Tag Archives: Vista Prairie Communities

A friend indeed

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Donna Medina (left in the photo) and her friend Marla are neighbors in the Memory Care Suites of Vista Prairie at River Heights in South St. Paul, MN. They enjoy having lunch together occasionally. For Donna, friendship has been a saving grace since she moved in last May, amid eight months of pandemic response.

A recent post-Christmas party was an example of the comfort and support residents and caregivers are getting from each other. The photo is from that party, where Donna and Marla are modeling their new pajamas, donated by the nearby Target store.

“It was very, very fun,” Donna remembers. “I was glad I went. Sometimes I stay in my room, but I did go. I enjoyed myself. The management is very nice. They gave gifts. I received a beautiful purse.”

With lower infection rates in Dakota County and the promise of the COVID-19 vaccine, due to be administered on Jan. 21, visitors should be readmitted at River Heights in the near future. Stay tuned for that information on our website. Residents also look forward to weather when they can enjoy the beautiful outdoor terrace at River Heights.

Donna got even more encouragement at that party – a cat as a new companion. The River Heights staff asked Donna to adopt the cat after her original owner, another friend of Donna’s, had recently passed away.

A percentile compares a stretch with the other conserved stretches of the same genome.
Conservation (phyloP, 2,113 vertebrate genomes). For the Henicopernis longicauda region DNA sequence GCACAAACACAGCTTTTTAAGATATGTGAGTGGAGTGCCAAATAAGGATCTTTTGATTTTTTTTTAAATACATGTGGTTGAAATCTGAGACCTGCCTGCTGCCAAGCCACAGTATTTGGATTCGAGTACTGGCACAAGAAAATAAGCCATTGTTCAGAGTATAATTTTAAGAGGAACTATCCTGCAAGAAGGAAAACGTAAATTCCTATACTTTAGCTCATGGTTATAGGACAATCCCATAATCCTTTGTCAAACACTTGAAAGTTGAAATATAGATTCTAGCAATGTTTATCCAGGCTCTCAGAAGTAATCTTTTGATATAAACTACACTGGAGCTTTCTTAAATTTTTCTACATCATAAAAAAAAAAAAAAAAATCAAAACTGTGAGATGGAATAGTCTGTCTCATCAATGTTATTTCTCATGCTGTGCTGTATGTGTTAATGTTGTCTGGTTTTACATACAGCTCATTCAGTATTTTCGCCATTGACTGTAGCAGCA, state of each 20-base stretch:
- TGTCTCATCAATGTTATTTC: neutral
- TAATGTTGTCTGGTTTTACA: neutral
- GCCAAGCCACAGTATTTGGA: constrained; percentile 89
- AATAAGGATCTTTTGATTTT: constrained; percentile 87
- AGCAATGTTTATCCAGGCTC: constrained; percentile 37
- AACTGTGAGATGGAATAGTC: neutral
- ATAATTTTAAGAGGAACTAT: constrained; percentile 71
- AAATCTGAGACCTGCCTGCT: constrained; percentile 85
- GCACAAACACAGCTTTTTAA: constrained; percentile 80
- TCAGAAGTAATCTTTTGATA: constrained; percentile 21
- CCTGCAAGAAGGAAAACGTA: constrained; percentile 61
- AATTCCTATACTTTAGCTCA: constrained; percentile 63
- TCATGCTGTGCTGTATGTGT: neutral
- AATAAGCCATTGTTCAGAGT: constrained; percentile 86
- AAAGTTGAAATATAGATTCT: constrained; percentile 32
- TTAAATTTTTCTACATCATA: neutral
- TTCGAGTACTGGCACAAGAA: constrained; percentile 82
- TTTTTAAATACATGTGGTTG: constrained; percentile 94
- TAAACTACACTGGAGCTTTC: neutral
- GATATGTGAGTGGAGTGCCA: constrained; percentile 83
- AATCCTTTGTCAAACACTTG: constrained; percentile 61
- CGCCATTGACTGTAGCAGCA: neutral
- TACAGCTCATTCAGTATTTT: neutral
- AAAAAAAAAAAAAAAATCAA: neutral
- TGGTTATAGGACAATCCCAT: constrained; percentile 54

“I was asked if I would take her,” says Donna. “Her name is Bailey and she’s a lot of company for me. She jumped right up on my bed, so I thought – ‘Wow.’ Now she sleeps on my lap or she comes on my chest. She knows when I’m upset or crying and she’s right there with me. She’s just wonderful.”

While Bailey’s friendship is helping to make River Heights a joy-filled environment, it’s Ara, Franky and other staff members who Donna cites for their compassionate care.

In addition to its 16 memory care suites, River Heights offers assisted living in 44 apartments. Want to learn more about River Heights? Call Franky at 651-326-6501. She would be happy to introduce you virtually to the whole dedicated staff.

A pioneer in our midst

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Foster Dunwiddie doesn’t need an elevator as a resident of Vista Prairie at Brentwood, our new community in Rice Lake, Wisconsin. Brentwood is built on one level. Foster knows a lot about elevators though, as a pioneering architect with a rich history in iconic public buildings, including the old Met Stadium in Bloomington, MN. It was the original home of the Minnesota Twins after they moved from Washington, DC. Foster recalled a big design challenge caused by a budget shortfall early on.

“The initial design had a shaft for an elevator, but we couldn’t afford the elevator,” Foster recalled in a 2018 video about his career. “Once we got a commitment from the Washington Senators that they were coming, funds loosened up a great deal.”

Now 95, Foster was educated at the University of Wisconsin as a civil engineer but an interest in sketching eventually drew him to the School of Architecture at the University of Minnesota. He later helped establish the firm of Miller Dunwiddie where he remained for most of his 50+ year career. He became best known for his groundbreaking work in accessibility as a member of the Architectural Barriers Committee of the Minnesota Society of Architects.

“I had broken both my heels in a construction accident,” Foster remembers. “I suddenly found myself confined to a wheelchair and facing the problems of those in a wheelchair.” He pointed out at that time, there wasn’t legislation requiring the accommodations we have today. “I was lobbying the State Legislature to revise the Minnesota Building Code to require handicapped parking spaces, accessible door entry-ways and restroom modifications for people in wheelchairs.”